• Select the EC2 instance and choose: “Actions -> Network -> Change Source/Dest Checking” and set it as disable
  • The instance in the public subnet should get a public IP address from AWS. However, I would recommend creating an Elastic IP and assigning it to the EC2 instance (54.32.58.45 in our scenario)
  • Go to the Security Group of the EC2 instance and add inbound rules to allow traffic from HTTP and HTTPS
  • Route traffic from the private subnet to Openswan instance and route traffic from Openswan instance to third-party network

Go to the Route Tables from the side bar and select your route table of the private subnet. Go to Routes tab and add inbound rule. Edit routes and add another route.

Destination > Private IP of third party/32 (172.25.75.98/32 in our scenario)

Target > Select Openswan instance from the list.

All the traffic received from the third-party IP address as the destination will route to the Openswan instance. Go to the Route Tables from the side bar and select your route table of public subnet. Next, Go to Routes tab and add inbound rule. Edit routes and add another route.

Destination > Private IP of third party/32 (172.25.75.98/32 in our scenario)

Target > Select Openswan instance from the list.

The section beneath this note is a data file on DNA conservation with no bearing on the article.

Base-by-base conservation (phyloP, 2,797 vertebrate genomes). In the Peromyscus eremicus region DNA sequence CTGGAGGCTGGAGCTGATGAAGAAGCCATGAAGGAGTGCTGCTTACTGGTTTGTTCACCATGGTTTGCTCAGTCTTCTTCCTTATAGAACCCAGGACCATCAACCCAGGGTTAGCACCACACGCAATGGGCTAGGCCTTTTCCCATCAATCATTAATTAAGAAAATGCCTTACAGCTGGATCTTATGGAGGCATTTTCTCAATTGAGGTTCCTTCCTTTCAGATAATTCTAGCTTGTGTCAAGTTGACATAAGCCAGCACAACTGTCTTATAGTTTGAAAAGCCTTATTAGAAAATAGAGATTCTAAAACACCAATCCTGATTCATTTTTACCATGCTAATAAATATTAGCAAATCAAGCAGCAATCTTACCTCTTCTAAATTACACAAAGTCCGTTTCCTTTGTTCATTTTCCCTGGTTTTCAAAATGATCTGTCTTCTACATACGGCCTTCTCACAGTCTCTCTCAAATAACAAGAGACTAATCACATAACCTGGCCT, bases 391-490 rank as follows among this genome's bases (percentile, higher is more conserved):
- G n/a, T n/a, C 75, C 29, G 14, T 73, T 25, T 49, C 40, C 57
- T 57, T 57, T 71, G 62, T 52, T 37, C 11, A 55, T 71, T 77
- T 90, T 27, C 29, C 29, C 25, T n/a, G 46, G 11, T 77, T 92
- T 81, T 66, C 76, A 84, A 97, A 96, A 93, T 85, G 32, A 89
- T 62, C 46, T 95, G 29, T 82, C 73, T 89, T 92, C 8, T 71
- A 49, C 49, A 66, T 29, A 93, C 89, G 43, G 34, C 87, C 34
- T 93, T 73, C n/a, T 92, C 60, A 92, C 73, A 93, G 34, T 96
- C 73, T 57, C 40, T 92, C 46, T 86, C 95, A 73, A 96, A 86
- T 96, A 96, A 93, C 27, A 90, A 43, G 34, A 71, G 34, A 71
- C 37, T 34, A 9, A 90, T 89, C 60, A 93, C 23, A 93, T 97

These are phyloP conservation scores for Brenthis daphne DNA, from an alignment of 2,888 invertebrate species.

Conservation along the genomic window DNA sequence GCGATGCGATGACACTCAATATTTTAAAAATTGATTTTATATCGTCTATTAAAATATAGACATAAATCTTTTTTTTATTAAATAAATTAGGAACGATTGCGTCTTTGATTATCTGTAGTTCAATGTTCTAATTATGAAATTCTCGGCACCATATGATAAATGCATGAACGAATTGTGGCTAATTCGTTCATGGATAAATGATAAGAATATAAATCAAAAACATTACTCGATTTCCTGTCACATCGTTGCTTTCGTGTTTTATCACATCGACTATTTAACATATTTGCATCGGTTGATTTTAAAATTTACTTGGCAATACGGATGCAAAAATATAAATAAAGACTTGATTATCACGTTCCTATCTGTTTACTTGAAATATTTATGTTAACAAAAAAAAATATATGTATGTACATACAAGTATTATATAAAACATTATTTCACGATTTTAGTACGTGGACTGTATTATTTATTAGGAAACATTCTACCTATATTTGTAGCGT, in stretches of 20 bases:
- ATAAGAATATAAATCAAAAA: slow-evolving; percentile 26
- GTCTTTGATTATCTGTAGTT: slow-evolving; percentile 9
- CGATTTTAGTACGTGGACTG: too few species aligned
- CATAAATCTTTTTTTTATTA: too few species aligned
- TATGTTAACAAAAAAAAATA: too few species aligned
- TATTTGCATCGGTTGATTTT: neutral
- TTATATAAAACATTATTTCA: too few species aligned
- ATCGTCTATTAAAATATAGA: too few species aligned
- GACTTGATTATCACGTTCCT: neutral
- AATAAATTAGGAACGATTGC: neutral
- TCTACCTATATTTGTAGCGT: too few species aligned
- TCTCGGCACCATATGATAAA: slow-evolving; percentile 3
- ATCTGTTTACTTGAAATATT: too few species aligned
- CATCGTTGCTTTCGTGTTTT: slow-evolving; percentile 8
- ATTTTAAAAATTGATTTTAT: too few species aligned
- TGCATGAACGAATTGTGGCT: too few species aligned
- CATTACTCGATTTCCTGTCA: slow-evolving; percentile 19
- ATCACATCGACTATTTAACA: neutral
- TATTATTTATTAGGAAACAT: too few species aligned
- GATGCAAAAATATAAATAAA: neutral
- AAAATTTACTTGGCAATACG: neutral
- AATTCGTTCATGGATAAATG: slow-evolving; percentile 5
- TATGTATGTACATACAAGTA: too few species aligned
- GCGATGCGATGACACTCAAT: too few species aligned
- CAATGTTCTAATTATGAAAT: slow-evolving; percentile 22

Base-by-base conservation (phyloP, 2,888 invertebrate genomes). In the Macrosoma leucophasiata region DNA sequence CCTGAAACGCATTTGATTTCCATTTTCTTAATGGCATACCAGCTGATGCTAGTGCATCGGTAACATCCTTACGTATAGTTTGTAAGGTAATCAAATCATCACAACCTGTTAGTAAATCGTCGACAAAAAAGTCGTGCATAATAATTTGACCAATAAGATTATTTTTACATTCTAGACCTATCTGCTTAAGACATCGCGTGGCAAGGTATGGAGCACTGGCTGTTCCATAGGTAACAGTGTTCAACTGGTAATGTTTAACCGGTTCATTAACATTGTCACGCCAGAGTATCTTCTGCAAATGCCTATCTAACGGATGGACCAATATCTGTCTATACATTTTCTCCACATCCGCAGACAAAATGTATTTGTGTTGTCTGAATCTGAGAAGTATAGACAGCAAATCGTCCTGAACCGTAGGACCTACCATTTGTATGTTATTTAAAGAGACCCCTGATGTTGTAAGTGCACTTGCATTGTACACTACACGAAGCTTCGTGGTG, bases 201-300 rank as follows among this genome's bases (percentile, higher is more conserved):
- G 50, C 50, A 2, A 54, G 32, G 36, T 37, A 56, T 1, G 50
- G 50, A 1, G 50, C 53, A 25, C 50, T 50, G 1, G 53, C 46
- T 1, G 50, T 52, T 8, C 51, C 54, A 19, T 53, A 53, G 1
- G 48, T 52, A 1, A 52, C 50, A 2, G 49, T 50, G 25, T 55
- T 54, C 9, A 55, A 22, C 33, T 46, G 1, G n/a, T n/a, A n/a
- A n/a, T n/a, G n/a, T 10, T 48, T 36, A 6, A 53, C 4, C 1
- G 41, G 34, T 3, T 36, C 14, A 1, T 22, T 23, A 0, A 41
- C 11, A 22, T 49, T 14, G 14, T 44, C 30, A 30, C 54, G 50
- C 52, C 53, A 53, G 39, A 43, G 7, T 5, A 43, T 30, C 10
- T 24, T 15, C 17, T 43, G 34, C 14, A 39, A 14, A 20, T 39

This will direct traffic between the Openswan instance and the Third-party network. Now you have a public EC2 instance to install Openswan and all the traffic routes are configured as needed.

Step 02: Install Openswan inside the EC2 instance and configure the tunnel


  • Log into the EC2 instance with SSH (ssh ec2-user@<Elastic IP of EC2> for Linux users or Putty for Windows users)
  • Install Openswan >  sudo yum install openswan
  • We need to allow read configuration files from /etc/ipsec.d/ To do that you have to uncomment the following line from  /etc/ipsec.conf file
     include /etc/ipsec.d/*.conf
  • Go to  sudo vi /etc/sysct1.conf and update  net.ipv4.ip_forward record as follows
     net.ipv4.ip_forward = 1
  • Create a new configuration file for IP-SEC VPN >  sudo vi /etc/ipsec.d/cisco-vpn.conf

The next step is to add configurations for the VPN tunnel into the cisco-vpn.conf file. The configurations for this use case are as follows. Ensure you change the values based on your IP addresses;

   
                conn cisco-vpn
                type=tunnel
                authby=secret
                left=10.1.0.6 # private ip of openswan instance
                leftid= 54.32.58.45 #public ip of openswan instance
                leftsubnets={10.1.0.6/32,10.1.0.160/32,10.1.0.179/32} # private ip of   #openswan/32 and private ip of java application instances/32
                right=125.10.1.100 # public ip of the third party network
                rightsubnets=172.25.75.98/32 # private ip of the third party network